Lebanon's Beirut Stock Exchange in need of improvements

Lebanon still fell in the frontier market category, which is a type of developing country which is more developed than the least developing countries
by Annahar Staff

18 June 2019 | 15:13

Source: by Annahar

  • by Annahar Staff
  • Source: Annahar
  • Last update: 18 June 2019 | 15:13

An employee stands at the entrance of the Beirut Stock Exchange in Beirut, Lebanon, Monday, May 6, 2019.

BEIRUT: The Beirut Stock Exchange is in need of several improvements, across different areas, according to global portfolio analytics and indices provider MSCI, Inc. 

Lebanon still fell in the frontier market category, which is a type of developing country which is more developed than the least developing countries, but too small, risky, or illiquid to be generally considered an emerging market.

Five accessibility criteria were evaluated, which include ease of capital inflows and outflows, openness to foreign ownership, the stability of the institutional framework, efficiency of the operational framework and the availability of investment instruments. 

Investors, the report noted, usually take a closer look at the equal treatment of investors, the cost of investment, unrestrictive use of stock market data, the free flow of capital and country-specific risks. 

Openness to foreign ownership is free of constraints, the report noted, except for Israeli nationals who are banned from investing in Lebanese stocks. 

In terms of equal rights to foreign investors, the report argued that Lebanon could improve its standing by always offering company related information in English. 

In terms of investor qualification requirements and equal economic and voting rights to foreign investors, Lebanon has "no major issues." It also has a "no issues" rating in terms of foreign room level, which looks at the proportion of shares available to foreign investors. 

Lebanon also secured a "no issues" rating in regards to its capital inflows and outflows, along with 18 other countries, which highlights that no restrictions exist on capital flows to and from the country. 

However, Lebanon should look into affording foreign investors the ability to hold Lebanese pound balances or create an offshore currency market, which is not currently the case. This leads to constraints on the onshore currency market with Lebanon getting an "improvements needed" rating in this area.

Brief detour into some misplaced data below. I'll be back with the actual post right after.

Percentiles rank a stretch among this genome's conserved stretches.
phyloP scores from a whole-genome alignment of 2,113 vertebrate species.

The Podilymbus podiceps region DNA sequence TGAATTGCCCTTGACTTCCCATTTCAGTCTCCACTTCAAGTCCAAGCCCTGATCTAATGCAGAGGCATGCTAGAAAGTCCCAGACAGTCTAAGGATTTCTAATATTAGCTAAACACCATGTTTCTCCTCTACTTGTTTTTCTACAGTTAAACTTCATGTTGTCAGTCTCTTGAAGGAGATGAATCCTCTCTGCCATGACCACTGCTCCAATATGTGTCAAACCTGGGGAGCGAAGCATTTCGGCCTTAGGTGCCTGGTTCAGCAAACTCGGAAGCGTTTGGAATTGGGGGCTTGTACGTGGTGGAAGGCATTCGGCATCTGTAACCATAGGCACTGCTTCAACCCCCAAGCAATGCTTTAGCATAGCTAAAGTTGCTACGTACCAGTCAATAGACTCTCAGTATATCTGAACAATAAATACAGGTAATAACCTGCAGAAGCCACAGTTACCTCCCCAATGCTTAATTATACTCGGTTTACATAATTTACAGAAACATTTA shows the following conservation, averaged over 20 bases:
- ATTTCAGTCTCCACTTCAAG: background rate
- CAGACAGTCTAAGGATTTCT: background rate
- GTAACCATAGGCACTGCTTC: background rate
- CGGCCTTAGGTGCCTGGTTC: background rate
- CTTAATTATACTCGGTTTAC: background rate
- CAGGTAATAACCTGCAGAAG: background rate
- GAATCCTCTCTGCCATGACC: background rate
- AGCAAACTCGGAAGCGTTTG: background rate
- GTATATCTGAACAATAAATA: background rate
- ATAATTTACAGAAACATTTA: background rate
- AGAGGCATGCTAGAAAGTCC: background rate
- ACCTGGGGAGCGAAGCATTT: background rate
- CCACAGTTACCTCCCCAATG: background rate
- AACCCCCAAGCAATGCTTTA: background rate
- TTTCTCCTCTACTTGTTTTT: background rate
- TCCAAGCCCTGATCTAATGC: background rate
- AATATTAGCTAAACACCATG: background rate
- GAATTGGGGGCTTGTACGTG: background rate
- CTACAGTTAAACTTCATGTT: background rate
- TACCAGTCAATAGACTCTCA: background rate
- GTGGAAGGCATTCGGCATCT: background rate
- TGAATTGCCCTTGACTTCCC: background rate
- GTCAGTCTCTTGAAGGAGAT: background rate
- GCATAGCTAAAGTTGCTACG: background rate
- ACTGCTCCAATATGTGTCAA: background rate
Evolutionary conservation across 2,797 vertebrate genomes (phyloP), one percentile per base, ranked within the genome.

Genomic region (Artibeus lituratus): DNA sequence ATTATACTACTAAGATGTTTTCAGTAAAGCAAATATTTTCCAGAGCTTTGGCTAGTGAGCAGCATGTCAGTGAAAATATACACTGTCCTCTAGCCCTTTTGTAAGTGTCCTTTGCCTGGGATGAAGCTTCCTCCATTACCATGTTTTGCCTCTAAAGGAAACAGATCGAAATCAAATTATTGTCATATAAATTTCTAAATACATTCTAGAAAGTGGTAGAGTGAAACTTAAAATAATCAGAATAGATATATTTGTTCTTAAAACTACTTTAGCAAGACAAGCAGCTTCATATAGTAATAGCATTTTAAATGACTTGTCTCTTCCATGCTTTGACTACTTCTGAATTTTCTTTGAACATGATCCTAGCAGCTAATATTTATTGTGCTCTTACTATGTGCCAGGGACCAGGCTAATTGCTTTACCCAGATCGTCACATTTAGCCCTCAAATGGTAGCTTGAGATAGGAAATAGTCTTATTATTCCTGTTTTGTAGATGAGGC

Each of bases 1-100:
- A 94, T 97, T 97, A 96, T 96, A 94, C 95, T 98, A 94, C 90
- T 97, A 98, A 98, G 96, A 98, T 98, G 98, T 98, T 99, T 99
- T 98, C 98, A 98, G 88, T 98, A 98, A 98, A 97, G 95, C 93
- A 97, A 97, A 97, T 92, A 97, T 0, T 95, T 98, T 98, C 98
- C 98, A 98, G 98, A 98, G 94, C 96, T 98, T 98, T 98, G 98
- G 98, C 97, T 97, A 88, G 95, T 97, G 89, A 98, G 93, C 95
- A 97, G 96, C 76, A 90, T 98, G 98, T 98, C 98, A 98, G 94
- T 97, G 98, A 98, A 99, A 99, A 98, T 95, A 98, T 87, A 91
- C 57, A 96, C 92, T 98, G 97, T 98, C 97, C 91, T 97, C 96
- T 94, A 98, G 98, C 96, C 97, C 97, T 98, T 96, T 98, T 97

Given that registration is mandatory and may take up to five days, this leads to an inefficient operational framework, MSCI notes, with the market entry process needing improvement. 

Market regulations and detailed stock market information should all be made readily available in English to improve the flow of information. 

Along with another 11 frontier markets, Lebanon secured a "no major issues" rating in regards to market regulations. Among another six markets, Lebanon received the same rating in terms of information flow. 

Almost all of Lebanon's market infrastructure indicators needs improvement, the report noted, except for trading. 

Regarding clearing and settlements procedures, the report noted that Lebanon lacks a functioning nominee status as well as no omnibus structures while overdraft facilities are currently blocked. 

In terms of registry and depository, the report maintained that not all listed shared are dematerialized while also noting the absence of a central registry. 

Regarding transferability, MSCI noted that in-kind transfers and off-exchange transactions are banned. 

Due to Lebanon's volatile political situation and regional conflicts, the agency modified the stability of the institutional framework category rating to "improvements needed." 

Other Arab countries falling under the Frontier Market definition are Bahrain, Jordan, Morocco, Oman, and Tunisia.

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